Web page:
When the USS Gregory sank in 1942, a mess hall officer named Charles Jackson French dragged a raft full of his wounded crewmates to safety through shark-infested waters.
On a pitch-black night in 1942, the waters of the Pacific Ocean near Savo Island and Guadalcanal suddenly lit up with gunfire. Within minutes, two American ships on patrol were sunk by Japanese destroyers. And as sharks circled below, and Japanese soldiers fired from all around, a Black mess officer named Charles Jackson French leaped into action.
French, one of the only uninjured sailors, discarded his waterlogged clothing, tied a rope around his waist, and started to swim. For six to eight hours, he tugged a raft filled with injured sailors behind him, pulling them to safety.
But, while his heroic story was later made public, Charles Jackson French received little recognition during his life. Instead of a medal, he was sent a letter of “commendation.”
It wasn’t until recent years — and long after his death at the age of 37 — that this hero finally received his due.
‘I Want To Do My Part’
Born on Sept. 29, 1919, Charles Jackson French spent his early years in Foreman, Arkansas. At the time, Black and white pools were segregated, making it difficult for Black people to find opportunities to learn to swim. Swimming World Magazine speculates that French may have learned to swim by visiting the city’s stone quarries and the Red River.
However he learned to swim, French’s days in Foreman were numbered. After his parents died, he left Arkansas and moved in with his married, older sister Viola in Omaha, Nebraska. And by the time he was 18, French decided to strike out on his own and enlist in the U.S. Navy
The Navy, like swimming pools across the country, was strictly segregated. As a Black man, French had virtually no other choice than to work as a mess attendant. In that capacity, the U.S. Navy Office Of Information reports that French spent four years the USS Houston, serving meals to the white sailors, cleaning their tables, and keeping the mess hall spick and span.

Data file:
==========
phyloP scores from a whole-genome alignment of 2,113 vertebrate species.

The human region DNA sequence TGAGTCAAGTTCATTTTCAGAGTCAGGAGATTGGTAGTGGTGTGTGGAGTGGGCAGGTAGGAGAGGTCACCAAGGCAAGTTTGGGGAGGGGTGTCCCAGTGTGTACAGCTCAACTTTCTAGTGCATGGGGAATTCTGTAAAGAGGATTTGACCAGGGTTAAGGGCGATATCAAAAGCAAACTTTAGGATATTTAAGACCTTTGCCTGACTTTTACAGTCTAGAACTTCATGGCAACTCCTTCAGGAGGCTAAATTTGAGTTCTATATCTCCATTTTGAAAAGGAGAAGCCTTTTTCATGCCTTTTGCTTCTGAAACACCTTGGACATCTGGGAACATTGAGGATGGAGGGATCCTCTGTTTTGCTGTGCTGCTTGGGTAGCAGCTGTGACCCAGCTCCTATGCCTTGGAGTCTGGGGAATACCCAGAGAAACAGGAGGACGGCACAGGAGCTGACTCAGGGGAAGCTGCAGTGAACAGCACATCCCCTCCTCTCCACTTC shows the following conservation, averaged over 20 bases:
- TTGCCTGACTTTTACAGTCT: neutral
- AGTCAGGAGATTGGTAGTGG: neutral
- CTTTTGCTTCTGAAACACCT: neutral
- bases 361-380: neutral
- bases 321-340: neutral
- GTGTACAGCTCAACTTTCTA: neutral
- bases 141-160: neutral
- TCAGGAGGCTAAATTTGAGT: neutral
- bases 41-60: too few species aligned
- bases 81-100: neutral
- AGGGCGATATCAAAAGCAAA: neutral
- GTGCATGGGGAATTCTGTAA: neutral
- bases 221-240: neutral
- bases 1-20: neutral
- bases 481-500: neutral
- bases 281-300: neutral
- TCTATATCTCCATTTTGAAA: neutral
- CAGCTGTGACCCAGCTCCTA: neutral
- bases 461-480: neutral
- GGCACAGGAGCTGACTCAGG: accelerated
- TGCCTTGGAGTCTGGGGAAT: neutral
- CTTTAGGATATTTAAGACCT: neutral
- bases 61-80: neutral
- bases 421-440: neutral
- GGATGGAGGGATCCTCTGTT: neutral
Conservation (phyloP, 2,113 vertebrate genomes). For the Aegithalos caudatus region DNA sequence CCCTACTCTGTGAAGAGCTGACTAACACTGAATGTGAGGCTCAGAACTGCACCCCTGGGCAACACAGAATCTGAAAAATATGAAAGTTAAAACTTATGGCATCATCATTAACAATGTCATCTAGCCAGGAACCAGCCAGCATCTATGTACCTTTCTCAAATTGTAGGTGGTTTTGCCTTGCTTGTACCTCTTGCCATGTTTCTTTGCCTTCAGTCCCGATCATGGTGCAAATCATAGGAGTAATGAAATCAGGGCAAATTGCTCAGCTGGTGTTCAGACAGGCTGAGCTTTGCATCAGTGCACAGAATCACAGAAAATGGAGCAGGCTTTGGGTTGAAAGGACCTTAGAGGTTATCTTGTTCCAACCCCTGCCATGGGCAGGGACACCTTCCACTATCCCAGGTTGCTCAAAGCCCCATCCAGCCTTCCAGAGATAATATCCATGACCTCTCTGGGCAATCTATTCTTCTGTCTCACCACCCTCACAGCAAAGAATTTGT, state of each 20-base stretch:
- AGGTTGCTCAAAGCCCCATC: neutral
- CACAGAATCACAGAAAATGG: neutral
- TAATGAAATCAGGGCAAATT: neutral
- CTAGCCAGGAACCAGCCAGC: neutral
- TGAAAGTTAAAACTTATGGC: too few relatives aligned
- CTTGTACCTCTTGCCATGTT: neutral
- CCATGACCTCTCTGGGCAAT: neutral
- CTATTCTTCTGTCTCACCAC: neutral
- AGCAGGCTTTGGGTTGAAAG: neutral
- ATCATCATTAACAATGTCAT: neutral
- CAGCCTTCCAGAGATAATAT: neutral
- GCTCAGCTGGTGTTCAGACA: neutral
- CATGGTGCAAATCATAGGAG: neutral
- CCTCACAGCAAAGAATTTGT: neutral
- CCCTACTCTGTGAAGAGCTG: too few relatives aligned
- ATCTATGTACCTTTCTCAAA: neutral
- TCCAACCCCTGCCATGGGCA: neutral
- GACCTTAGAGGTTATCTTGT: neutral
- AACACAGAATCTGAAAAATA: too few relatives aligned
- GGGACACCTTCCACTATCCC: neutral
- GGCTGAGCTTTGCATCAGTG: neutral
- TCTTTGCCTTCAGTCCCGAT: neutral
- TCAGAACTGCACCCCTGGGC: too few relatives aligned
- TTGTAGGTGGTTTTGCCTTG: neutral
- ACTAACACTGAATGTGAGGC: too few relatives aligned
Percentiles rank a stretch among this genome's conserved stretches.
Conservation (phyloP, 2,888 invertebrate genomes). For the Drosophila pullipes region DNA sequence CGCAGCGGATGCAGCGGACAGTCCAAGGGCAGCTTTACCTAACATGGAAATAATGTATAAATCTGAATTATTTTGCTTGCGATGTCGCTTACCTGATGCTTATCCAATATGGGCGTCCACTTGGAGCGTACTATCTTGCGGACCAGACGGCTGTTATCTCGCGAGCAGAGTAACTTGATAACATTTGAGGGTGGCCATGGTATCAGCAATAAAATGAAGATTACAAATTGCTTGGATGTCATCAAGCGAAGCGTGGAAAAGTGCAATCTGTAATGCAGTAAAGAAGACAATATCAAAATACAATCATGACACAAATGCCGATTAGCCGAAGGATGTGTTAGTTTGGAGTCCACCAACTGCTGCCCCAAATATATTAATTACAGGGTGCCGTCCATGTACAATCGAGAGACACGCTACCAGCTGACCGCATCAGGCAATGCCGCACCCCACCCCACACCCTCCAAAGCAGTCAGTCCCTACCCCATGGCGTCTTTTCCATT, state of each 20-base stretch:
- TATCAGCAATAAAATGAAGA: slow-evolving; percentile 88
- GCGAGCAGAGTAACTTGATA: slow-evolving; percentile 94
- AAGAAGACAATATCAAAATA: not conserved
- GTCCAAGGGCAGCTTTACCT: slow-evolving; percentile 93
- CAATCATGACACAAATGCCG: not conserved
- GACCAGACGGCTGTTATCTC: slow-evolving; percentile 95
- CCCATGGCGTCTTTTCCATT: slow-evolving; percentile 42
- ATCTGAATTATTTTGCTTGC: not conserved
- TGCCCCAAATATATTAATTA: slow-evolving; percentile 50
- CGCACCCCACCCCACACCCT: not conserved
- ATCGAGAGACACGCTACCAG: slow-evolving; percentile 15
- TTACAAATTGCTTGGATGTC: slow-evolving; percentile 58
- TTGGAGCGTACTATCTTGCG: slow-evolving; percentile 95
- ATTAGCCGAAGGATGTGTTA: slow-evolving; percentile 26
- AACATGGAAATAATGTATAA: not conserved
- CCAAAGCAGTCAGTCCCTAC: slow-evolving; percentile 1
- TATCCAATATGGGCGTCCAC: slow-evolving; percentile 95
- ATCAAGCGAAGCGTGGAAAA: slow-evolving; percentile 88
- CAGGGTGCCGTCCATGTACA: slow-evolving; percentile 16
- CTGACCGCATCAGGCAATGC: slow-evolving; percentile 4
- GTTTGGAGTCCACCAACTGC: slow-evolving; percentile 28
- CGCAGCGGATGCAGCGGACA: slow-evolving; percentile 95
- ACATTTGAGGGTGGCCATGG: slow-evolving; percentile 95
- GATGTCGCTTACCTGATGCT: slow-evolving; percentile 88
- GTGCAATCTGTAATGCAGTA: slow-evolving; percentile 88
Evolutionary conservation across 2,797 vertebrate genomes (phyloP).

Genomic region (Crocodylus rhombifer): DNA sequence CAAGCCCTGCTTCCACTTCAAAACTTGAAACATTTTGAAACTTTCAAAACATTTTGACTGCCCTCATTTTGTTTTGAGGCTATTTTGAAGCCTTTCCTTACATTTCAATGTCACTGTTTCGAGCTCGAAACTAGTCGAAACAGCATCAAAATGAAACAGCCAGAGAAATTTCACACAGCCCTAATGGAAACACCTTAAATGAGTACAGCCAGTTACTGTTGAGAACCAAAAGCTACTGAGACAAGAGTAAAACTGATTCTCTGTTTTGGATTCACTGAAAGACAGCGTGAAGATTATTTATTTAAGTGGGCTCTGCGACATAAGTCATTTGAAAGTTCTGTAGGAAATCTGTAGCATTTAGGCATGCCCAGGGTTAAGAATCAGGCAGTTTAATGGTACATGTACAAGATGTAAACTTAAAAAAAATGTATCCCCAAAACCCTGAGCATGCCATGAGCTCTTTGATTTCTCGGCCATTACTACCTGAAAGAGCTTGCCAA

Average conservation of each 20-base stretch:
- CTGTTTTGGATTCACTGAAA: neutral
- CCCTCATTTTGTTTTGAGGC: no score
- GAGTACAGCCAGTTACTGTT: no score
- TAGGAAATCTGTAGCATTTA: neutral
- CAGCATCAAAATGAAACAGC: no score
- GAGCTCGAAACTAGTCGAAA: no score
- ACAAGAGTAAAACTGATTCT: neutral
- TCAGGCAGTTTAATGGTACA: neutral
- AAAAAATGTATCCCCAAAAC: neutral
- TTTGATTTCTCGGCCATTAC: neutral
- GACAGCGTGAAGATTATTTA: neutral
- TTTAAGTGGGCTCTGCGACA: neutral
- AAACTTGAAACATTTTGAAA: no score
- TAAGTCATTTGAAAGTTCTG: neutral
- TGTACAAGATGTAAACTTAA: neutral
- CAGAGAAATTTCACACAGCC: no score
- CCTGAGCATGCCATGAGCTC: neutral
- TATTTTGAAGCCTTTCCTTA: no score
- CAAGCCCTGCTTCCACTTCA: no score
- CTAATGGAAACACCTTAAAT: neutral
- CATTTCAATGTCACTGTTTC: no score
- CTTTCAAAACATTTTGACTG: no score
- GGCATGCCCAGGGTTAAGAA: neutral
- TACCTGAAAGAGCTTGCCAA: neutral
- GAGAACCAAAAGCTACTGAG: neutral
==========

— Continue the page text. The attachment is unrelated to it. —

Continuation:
French returned to Omaha when his deployment ended in November 1941, but he wouldn’t stay in Nebraska for long. After the Japanese attack on Pearl Harbor on Dec. 7, 1941, French promptly re-enlisted.
“I want to do my part, because I’m already trained and I can start right away,” French said at the time.
He had spent his last tour cruising around the Pacific. But this time, Charles Jackson French would see significantly more action.
Charles Jackson French’s Heroism During World War II
Following his re-enlistment, Charles Jackson French was assigned to the USS Gregory as a Steward’s Mate 1st class. According to Swimming World Magazine, French’s rank was elevated above a mere mess mate, but he and others were still derided in the Black press as “seagoing bellhops.”